Red Hat Summit 2020 virtual experience

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In the last couple days, Red Hat was able to demonstrate that an online technical conference can succeed. The Summit, normally held in Boston or San Francisco, was held online thanks to the Covid-19 pandemic still gripping the world.

The fact that 80,000 people attended the online event warrants a huge applause. By comparison, last year’s in-person conference broke the record with only 8,900 attendees.

Being “there”

The experience of attending the conference was in many ways what you would expect when attending a large conference in person. There were keynotes, general sessions and breakout sessions. There were many opportunities to ask questions. And it was often difficult but necessary to choose between parallel sessions. I attended both days and was very impressed.

I also enjoyed some nostalgia about how we’ve all arrived at the places we are today with respect to Linux. It was clear that many attendees were overwhelmed by the progress that has been made just since last year. Linux, and RHEL in particular, is becoming more innovative, more clever in the ways that it can detect and respond to problems and yet in some important ways easier to manage because of the way the tools have evolved.

Announcements at the conference included Red Hat OpenShift 4.4, OpenShift virtualization and Red Hat Advanced Container Management for Kubernetes.

What was novel about attending a technical conference online was that we didn’t have to leave our home or office and that we could review sessions that we missed by selecting them later from the session layout pages. In fact, the sessions are still online and may well be for the coming year. If you didn’t participate in Red Hat Summit 2020, you can still sign up and you can still watch the sessions at your convenience. Just go to the summit site. And, did I mention, that it's free?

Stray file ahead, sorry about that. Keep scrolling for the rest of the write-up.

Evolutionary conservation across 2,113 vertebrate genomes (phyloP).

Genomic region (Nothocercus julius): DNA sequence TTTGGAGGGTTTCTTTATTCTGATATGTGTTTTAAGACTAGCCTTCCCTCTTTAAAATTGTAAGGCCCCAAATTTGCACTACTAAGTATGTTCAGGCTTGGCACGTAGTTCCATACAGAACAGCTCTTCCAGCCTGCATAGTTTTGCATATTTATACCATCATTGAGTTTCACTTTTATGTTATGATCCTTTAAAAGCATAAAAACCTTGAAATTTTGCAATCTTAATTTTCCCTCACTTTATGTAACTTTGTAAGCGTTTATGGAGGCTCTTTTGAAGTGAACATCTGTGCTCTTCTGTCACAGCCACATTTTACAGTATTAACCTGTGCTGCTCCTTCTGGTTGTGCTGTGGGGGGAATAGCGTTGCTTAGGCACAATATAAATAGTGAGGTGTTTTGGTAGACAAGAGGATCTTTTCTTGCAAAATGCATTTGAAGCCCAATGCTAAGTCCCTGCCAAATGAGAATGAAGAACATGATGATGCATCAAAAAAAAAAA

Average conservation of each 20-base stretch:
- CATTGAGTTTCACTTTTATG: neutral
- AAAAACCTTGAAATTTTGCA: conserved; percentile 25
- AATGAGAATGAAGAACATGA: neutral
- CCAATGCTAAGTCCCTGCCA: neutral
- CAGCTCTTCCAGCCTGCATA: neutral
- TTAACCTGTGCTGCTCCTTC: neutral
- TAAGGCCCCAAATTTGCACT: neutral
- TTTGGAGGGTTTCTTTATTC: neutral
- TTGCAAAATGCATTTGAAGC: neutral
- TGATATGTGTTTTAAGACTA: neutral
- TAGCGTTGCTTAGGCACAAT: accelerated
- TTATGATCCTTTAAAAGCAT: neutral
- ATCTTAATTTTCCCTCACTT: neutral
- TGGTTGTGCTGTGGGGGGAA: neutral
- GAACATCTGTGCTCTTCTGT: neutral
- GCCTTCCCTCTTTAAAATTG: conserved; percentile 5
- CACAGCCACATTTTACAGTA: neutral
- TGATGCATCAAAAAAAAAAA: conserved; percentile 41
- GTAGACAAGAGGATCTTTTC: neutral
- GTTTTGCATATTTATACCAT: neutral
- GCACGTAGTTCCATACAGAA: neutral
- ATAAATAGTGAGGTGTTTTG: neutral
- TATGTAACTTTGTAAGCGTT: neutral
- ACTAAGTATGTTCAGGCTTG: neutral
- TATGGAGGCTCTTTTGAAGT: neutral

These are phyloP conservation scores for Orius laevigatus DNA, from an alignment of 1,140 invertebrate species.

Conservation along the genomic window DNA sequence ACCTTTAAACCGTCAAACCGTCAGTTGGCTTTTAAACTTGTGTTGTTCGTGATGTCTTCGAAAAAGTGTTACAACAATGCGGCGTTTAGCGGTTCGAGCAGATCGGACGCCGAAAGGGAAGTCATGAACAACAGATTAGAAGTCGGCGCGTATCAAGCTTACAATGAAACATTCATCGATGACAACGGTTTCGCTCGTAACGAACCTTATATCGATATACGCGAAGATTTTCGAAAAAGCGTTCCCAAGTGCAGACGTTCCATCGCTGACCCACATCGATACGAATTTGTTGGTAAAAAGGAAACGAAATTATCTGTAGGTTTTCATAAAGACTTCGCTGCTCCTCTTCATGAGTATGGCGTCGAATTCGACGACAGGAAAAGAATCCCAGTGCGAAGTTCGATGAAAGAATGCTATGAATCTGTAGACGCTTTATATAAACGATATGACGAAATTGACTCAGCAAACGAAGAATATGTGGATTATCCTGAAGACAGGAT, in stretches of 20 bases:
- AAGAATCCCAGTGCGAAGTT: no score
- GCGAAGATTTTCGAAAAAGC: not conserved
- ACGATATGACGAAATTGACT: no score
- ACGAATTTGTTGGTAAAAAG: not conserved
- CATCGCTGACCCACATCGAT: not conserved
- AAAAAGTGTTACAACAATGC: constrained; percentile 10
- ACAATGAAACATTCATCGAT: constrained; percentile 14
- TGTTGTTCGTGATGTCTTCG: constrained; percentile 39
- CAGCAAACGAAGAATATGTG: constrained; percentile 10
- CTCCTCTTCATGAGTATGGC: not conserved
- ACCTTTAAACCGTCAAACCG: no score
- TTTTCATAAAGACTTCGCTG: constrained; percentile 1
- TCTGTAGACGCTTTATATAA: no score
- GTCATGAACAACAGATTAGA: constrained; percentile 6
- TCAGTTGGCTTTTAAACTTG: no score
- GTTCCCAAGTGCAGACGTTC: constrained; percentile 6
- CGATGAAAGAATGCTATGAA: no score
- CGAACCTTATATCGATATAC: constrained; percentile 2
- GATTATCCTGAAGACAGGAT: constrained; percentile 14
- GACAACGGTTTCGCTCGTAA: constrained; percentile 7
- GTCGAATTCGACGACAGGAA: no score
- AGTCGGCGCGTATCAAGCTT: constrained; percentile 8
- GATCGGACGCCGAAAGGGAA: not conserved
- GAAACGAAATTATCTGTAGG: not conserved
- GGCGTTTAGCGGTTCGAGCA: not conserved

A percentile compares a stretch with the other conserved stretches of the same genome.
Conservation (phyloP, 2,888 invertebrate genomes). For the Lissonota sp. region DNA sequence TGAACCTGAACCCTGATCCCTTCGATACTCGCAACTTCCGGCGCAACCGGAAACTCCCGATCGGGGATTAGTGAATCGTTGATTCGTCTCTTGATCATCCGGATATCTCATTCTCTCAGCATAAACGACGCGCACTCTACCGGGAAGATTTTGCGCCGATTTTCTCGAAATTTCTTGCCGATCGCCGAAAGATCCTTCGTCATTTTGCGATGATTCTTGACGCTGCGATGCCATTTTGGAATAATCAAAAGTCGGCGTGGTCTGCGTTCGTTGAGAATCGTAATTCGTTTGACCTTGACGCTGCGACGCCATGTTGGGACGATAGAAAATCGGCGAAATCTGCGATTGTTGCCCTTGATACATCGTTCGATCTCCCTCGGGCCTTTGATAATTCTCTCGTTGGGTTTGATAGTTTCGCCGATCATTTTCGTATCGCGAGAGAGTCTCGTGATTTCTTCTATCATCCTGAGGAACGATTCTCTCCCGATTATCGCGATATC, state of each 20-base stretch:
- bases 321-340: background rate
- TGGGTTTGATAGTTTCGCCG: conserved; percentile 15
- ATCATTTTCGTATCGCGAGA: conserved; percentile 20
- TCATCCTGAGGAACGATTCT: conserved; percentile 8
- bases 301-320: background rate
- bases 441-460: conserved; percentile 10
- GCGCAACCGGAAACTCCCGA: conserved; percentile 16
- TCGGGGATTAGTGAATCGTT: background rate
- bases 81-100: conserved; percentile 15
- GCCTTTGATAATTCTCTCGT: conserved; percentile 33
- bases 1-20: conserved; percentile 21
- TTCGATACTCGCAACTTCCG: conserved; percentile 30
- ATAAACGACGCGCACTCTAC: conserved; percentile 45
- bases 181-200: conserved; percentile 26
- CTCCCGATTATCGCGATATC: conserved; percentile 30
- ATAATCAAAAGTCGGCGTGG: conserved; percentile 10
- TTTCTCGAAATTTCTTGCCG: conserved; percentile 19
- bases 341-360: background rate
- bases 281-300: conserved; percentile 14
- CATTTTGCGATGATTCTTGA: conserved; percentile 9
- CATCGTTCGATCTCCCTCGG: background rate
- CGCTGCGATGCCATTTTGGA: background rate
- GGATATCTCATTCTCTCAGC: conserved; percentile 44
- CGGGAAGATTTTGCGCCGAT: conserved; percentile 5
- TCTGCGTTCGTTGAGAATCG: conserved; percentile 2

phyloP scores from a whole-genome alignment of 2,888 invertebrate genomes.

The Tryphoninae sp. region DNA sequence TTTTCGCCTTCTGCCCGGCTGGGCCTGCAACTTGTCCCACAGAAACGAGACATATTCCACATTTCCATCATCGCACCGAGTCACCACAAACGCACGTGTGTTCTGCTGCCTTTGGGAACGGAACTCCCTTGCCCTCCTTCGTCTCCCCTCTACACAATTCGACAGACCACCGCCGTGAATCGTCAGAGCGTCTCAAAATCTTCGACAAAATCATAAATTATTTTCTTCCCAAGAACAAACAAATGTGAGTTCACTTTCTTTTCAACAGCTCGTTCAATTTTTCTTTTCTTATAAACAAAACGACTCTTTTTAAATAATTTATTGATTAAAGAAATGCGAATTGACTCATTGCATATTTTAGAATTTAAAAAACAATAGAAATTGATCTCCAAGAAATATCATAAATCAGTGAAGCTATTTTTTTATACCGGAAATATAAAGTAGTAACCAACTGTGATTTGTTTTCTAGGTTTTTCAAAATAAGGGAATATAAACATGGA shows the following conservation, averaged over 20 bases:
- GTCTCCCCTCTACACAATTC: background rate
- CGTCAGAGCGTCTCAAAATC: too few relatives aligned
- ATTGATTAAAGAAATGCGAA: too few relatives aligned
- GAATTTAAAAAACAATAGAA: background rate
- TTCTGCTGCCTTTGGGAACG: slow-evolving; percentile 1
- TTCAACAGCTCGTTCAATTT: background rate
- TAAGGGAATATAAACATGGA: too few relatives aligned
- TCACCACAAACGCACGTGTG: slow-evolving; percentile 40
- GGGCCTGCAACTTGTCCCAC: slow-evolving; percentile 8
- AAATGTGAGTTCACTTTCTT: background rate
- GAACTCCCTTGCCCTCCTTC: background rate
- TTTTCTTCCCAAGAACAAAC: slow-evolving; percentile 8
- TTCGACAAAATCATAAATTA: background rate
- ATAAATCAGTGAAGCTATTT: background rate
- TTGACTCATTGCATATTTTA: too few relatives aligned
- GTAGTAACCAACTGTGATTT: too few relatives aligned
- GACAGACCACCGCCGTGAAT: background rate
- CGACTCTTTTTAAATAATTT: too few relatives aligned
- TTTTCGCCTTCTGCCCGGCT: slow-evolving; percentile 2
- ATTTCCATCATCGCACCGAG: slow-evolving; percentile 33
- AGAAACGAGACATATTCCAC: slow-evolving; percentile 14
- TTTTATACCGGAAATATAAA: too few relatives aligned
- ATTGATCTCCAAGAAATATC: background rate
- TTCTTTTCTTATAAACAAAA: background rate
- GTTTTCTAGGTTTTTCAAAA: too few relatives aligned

Catching up

Once you’re signed up, you can click on the Watch and Learn at the top of the page and choose General Sessions or Sessions and Labs. The presentations will now all be labeled On Demand though they once displayed upcoming time slots. The individuals presenting information are excellent and the material is exciting. Even if you’re not working with Red Hat Enterprise Linux, you will learn a lot about Linux in general and how open source has evolved over the decades and is still evolving in important and critical ways.

Topics covered at the conference include OpenShift, open hybrid cloud, future technologies, robotics and automation, advances on the edge and the power of open source. Red Hat Summit also includes joint sessions with both Red Hat and technology collaborators such as Ford, Verizon, Intel, Microsoft and Credit Suisse.

What’s next?

Watching the conference online at a time when I can't leave my home was informative, but also encouraging and comforting. Linux has been an important part of my life for decades. It felt good to be connected to the larger community and to sense the currents of progress through my desktop system.

While there’s no way to know at this point whether future Red Hat Summits or other Linux conferences will be held or made available online, the fact that Red Hat Summit 2020 was available online when so many of us are still huddled up at home wondering when our world will reopen was a testament not just to great technology but to the deep-seated conviction that it is critical that we work together and that open source can make that happen in ways that nothing else can.

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